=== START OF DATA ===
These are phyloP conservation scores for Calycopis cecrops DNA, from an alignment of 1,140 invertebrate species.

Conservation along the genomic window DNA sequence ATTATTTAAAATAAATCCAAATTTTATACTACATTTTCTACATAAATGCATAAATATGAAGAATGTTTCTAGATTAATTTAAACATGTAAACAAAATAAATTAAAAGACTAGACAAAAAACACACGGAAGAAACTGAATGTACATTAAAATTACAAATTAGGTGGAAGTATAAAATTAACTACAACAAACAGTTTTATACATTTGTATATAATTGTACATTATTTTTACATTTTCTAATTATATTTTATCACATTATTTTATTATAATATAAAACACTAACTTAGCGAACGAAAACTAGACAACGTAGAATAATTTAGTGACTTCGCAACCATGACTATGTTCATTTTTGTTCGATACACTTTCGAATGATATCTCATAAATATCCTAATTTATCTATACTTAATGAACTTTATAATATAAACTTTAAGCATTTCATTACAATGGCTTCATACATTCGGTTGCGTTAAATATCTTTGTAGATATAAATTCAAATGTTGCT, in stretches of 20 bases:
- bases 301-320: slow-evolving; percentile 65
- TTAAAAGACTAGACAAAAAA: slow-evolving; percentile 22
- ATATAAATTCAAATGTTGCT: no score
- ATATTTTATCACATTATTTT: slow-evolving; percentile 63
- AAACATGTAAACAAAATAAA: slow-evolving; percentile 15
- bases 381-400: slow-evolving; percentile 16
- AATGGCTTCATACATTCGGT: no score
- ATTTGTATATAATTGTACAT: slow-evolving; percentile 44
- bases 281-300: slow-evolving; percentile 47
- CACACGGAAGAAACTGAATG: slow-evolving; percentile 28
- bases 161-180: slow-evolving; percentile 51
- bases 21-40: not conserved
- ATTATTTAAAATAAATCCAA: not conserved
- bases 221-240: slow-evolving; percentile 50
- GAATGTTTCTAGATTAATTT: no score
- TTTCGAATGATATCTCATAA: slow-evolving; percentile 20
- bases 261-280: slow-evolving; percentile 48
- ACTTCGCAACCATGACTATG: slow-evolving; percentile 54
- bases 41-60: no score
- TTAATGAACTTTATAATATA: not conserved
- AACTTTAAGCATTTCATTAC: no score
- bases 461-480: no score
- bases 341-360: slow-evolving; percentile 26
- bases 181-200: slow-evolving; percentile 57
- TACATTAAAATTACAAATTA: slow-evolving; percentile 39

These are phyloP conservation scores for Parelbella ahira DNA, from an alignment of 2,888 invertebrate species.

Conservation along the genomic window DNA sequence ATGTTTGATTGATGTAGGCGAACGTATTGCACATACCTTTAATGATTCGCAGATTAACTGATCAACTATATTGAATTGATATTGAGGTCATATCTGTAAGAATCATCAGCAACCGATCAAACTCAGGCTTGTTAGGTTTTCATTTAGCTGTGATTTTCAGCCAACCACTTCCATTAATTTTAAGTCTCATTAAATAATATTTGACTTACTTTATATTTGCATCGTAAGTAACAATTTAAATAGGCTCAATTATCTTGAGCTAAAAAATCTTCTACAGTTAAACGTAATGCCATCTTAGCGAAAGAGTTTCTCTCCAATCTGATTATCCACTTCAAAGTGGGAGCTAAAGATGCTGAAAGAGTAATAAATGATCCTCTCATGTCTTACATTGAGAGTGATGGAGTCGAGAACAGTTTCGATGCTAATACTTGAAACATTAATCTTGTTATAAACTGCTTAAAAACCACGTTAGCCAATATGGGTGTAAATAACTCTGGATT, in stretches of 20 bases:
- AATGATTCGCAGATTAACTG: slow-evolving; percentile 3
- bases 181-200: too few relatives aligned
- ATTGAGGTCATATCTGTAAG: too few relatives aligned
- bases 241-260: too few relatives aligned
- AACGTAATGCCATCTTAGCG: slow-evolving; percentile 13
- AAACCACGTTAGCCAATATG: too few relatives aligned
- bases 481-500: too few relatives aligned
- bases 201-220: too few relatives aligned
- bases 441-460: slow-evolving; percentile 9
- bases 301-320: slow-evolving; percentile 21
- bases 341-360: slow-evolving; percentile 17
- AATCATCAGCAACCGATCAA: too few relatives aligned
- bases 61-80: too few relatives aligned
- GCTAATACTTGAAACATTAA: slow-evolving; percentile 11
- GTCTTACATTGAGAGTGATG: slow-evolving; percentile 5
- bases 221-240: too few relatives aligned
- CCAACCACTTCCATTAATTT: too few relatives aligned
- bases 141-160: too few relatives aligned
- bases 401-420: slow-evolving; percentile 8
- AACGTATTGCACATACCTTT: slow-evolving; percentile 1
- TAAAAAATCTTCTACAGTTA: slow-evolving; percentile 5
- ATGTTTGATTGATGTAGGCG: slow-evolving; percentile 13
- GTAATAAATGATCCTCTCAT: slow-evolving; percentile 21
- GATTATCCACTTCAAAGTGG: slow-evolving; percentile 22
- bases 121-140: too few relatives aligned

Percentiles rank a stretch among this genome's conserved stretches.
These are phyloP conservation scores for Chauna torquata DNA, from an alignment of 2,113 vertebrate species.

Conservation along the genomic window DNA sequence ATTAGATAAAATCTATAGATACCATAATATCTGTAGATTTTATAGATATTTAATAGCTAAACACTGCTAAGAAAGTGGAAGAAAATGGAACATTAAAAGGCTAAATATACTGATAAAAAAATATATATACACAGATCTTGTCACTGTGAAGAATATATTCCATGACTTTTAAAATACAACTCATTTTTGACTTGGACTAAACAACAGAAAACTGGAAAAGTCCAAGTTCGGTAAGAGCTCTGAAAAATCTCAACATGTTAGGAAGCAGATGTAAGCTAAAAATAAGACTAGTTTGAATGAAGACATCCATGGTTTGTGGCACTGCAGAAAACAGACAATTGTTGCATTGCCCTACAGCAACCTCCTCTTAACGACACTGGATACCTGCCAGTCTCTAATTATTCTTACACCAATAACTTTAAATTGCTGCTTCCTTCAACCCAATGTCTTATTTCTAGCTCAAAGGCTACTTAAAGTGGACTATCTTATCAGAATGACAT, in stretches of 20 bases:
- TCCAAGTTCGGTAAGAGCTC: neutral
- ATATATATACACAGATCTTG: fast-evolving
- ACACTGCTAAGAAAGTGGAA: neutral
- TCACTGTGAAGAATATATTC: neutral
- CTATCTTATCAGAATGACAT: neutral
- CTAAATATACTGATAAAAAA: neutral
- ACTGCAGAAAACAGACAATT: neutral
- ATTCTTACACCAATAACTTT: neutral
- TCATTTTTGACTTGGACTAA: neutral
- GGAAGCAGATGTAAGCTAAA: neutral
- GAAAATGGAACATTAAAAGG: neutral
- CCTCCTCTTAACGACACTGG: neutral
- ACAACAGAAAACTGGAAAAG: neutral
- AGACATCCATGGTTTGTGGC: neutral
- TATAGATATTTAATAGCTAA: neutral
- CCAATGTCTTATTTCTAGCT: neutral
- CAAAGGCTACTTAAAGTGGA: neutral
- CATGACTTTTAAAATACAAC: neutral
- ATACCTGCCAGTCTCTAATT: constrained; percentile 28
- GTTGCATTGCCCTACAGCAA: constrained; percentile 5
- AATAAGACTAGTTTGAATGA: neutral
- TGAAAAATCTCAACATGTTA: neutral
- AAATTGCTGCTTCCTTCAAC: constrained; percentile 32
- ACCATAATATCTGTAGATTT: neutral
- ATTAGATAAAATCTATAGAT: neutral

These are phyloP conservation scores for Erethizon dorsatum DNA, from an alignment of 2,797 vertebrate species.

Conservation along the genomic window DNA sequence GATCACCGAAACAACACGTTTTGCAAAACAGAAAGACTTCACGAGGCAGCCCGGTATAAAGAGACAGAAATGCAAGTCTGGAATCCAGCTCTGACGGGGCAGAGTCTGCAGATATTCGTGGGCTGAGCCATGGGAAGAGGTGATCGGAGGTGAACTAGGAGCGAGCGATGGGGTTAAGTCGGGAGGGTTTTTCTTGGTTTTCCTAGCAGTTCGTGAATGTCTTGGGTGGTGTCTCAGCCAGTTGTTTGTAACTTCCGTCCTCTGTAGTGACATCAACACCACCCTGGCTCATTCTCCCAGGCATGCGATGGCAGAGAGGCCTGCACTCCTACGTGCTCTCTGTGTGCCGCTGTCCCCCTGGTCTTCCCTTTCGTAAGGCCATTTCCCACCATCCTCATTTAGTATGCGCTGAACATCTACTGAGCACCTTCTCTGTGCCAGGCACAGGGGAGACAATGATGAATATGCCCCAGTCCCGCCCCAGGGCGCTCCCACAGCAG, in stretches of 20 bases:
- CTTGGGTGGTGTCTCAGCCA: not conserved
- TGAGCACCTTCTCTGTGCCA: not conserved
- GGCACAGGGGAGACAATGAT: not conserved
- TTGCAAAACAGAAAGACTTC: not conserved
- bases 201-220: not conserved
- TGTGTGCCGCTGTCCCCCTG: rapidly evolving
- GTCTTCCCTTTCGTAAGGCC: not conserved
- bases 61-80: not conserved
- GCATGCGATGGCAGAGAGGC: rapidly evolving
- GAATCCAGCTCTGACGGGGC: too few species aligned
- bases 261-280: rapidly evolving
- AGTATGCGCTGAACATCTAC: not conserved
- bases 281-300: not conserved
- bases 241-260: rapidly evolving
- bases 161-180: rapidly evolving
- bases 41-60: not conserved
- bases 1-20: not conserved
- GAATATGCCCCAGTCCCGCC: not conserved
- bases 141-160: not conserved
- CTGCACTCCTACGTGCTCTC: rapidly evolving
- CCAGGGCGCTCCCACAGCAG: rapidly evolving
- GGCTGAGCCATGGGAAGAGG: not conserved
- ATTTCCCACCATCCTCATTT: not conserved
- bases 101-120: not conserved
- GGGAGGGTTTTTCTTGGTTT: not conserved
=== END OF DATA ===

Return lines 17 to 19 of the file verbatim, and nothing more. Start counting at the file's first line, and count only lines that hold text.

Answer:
- GAATGTTTCTAGATTAATTT: no score
- TTTCGAATGATATCTCATAA: slow-evolving; percentile 20
- bases 261-280: slow-evolving; percentile 48